Surgere

Get it done now.
Your client will thank you

Strategy
UI Design
React
Mobile App

The Premise

Big manufacturers have millions of containers, and spend millions tracking them. Surgere develops hardware and software to improve those problems through tagging. Surgere would send tag orders to a third-party printer. Surgere's spreadsheet system was causing them pains. They wanted a tag-ordering system that made life easier for both clients and the Surgere employees.

This is more complex than a simple e-commerce site; buying RFID tags is based on Purchase Orders, and those P.O.s could be broken down by line item, which themselves could be split up by quantity. Those single orders, confusing by themselves, could be split into deliveries to multiple locations. It was a tough job...and that was before the entire project changed midway through.

The Solution

What happens when a big project becomes a big project with a new, scary deadline? You buckle down and make some big decisions. In Urbity's case, those decisions would grow into our business model moving forward.

Steady as she goes

This project was huge. Surgere handled millions of tags for some of the world’s biggest manufacturers. So yeah...a little bit of pressure. But at least we had 5 months to figure it out.

So we took a deep breath and got to work. We went about our process, designing and developing and keeping an eye on the clock. Surgere handled our requests, and didn’t put a gun to our head. Everybody was comfortable. Until they weren’t.

When software gets done quickly, everybody is happy. We aim to make you happy, which occurs because your boss is happy. In this case, the boss was getting some feedback from one of Surgere's biggest clients, and everyone realized the client's happiness would make everybody's life easier.

Needed: A dramatic solution

The first problem wasn’t a problem per se: Surgere decided to bring their tag printing in-house, which doubled the size of the project. We could work with that.

But it turns out that one of the company’s biggest clients was irritated the app wasn’t available yet. They gave a stern message to the CEO of Surgere and the message worked its way down the grapevine, until it ended up back on our plate. When the customer is unhappy, ultimately everyone ends up unhappy.

We couldn’t say no, but we had to figure out some way to make it work. The full scope of the project simply couldn’t be done in a few weeks. So we sat down with Surgere and hashed out a compromise: We would finish the web app, and focus on mobile later. It may create a slight inconvenience for the time being, but it allowed for the reporting feature that Surgere needed.

Cutting nearly half the project didn’t make the new deadline much easier, however. We needed more hours in the day. One guy, exhausted, had an idea crazy enough to work: What if, instead of them working on a totally separate project, we just handed off the baton on this project so our Romanian team could jump in smoothly from where we left off? And then repeat in the morning?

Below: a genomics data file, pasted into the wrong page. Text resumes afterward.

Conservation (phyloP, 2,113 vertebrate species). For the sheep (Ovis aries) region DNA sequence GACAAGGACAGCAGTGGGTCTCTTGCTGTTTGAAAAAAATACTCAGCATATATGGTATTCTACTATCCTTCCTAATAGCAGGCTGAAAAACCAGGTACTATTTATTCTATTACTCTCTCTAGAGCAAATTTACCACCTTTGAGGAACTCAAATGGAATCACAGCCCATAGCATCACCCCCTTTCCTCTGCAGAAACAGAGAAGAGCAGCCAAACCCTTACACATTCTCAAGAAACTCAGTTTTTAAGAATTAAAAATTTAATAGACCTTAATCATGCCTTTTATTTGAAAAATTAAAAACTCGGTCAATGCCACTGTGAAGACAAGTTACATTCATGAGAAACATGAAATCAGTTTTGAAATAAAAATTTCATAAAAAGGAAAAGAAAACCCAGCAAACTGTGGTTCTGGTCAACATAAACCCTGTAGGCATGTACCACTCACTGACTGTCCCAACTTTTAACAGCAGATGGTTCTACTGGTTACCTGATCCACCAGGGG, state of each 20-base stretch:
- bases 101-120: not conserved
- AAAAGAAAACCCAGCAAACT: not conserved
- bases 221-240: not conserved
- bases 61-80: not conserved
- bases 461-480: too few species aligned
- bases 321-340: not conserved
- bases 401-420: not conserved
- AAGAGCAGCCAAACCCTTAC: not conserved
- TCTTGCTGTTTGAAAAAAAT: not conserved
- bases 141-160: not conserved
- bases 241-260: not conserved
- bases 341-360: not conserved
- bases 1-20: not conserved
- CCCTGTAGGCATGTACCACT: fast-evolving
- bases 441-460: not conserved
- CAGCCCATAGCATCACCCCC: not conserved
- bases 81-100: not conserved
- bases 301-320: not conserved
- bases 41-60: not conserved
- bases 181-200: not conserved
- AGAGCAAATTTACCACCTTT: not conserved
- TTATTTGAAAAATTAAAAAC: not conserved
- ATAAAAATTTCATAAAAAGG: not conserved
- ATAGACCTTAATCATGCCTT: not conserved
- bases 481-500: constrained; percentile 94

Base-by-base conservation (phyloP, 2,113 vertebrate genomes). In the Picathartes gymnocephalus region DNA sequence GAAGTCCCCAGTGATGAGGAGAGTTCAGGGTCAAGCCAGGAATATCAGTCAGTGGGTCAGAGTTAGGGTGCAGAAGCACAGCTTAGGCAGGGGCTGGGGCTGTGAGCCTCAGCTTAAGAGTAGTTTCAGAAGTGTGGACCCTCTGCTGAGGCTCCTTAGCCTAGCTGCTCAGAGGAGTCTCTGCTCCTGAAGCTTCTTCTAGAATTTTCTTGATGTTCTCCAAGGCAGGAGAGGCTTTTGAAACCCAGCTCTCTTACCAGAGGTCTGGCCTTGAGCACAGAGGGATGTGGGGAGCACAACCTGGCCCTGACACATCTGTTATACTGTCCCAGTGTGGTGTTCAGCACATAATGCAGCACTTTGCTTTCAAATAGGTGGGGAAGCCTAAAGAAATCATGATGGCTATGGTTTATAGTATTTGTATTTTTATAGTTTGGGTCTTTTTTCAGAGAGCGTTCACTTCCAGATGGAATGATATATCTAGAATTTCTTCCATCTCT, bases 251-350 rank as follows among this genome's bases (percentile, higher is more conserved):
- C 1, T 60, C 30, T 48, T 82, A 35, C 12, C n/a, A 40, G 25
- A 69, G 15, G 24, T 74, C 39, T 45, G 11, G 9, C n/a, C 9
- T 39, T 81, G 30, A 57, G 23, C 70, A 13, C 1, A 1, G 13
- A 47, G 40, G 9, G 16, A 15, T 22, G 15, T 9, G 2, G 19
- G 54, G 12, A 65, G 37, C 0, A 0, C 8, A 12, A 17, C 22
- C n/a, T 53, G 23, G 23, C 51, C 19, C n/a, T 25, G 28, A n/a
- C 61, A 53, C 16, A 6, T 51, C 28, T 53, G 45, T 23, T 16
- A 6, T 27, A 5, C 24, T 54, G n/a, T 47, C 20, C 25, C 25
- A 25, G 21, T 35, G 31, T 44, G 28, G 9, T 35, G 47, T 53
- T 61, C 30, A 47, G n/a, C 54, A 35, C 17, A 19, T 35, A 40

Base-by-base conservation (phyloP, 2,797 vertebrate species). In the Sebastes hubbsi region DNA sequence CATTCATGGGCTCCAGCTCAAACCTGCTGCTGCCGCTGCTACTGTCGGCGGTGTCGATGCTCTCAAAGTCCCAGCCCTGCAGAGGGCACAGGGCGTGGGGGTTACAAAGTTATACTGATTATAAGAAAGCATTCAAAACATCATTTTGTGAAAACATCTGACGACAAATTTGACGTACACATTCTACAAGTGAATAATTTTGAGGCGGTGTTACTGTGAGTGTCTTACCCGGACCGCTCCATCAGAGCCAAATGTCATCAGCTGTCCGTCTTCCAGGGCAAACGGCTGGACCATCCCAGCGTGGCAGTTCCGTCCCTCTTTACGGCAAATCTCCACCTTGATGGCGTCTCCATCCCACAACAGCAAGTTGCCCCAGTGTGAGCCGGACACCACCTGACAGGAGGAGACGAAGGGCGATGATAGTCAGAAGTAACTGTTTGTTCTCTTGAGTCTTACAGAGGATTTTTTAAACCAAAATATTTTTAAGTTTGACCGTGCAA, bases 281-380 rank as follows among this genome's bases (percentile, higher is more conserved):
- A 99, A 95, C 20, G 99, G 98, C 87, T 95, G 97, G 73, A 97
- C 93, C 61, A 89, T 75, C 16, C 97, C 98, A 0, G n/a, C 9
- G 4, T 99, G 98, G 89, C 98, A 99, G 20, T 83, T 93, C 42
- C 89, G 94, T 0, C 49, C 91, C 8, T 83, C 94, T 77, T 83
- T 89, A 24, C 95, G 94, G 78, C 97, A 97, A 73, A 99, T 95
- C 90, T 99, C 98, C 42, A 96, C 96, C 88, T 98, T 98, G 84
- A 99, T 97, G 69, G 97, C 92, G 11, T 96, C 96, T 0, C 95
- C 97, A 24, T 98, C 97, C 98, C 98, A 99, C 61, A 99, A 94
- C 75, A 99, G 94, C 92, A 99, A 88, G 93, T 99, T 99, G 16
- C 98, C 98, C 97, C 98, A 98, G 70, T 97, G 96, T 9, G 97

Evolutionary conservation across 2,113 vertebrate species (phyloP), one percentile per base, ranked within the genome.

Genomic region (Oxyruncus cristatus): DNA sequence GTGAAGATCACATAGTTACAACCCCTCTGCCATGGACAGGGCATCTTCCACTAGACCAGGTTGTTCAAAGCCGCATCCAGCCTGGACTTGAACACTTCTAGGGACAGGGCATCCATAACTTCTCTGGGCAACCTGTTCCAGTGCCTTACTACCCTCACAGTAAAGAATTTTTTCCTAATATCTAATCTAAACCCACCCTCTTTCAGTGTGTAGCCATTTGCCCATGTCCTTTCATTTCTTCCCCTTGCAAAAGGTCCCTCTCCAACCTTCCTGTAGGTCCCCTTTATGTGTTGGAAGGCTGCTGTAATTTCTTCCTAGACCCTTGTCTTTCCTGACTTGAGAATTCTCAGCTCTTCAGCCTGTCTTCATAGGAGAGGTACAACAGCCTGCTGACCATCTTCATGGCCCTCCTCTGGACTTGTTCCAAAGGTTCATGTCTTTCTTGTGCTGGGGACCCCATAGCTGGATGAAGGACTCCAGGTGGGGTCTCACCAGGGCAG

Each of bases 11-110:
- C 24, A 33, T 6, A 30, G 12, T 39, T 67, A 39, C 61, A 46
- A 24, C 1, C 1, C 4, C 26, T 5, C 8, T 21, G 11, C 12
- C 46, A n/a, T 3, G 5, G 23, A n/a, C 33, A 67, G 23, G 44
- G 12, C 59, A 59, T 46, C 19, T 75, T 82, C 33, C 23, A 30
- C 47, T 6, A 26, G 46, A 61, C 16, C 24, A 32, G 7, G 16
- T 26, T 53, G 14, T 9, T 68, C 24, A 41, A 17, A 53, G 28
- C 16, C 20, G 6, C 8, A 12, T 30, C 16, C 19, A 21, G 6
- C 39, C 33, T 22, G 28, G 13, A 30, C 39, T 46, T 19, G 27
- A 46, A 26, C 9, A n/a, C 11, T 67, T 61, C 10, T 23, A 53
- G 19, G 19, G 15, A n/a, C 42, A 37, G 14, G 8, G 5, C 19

Our workdays overlapped just enough that we could converse on what the other team had done, and pick up where they had left off. It was almost as if we were working 24 hours a day (we were both pulling 12-hour shifts).

“Urbity came to our facility, listened to our team and stakeholders, and diagramed the process. They had the implementation plan the next day and it was executed over the next couple weeks. Urbity worked long days, nights and weekends to alleviate my challenges.”

Rusty Coleman

Vice President of Digital Transformation

The project demonstrated what Urbity could do in a limited amount of time. Of course, we would rather have done it across a longer period of time. So we found a way to apply what we had learned to the Urbity process for a happy middle ground between speed and insanity.

The chosen path

At the end of the project, everything worked out. Surgere’s client was thrilled with what we managed to churn out in those few weeks. And since the client was happy, the CEO was happy, and he passed those compliments along to the staff responsible. They, in turn, heaped praise upon Urbity. It felt great, but our bodies felt exhausted.

We had shown what we could do in two weeks. But was it worth the cost? There’s no way we could continue like this week-in and week-out. So we stepped back and looked at what worked, and how it could be adapted to a more sane schedule.

Ultimately we had succeeded because we took the time to sit down and create a list of fundamentals, and then stuck to that plan for the next 2 weeks. Theoretically, the same idea would work across 3 weeks, or 5 weeks. We finally decided that 8 weeks would be the ideal deadline for finishing a piece of software, without breaking our own wills.

This project also led us to change the dynamic of our relationship with the Romanian team, always working in sync on the same projects for maximum efficiency. In many ways, we owe Surgere for holding our feet to the fire. It was a rough 2 weeks...but it shifted the way we see development.

What we learned

We learned that even seemingly impossible deadlines can be met. But we also learned we didn't want to be in that position, so we adapted the process we discovered into a more reasonable timeline for future use.

Prioritize now, act later

It's definitely possible to overthink a project, and all those extra details can quickly derail a solid plan. We learned it’s better to identify everything that you need, get it done, and then add everything else. It keeps your team from getting distracted, and keeps deadlines in sight.

If it ain't broke...

Our entire business model! We can’t reasonably work nonstop for 24 hours, but when we turn the project over to our European teammates at the end of the day, they can keep the train running. That’s a plan for maximum efficiency.

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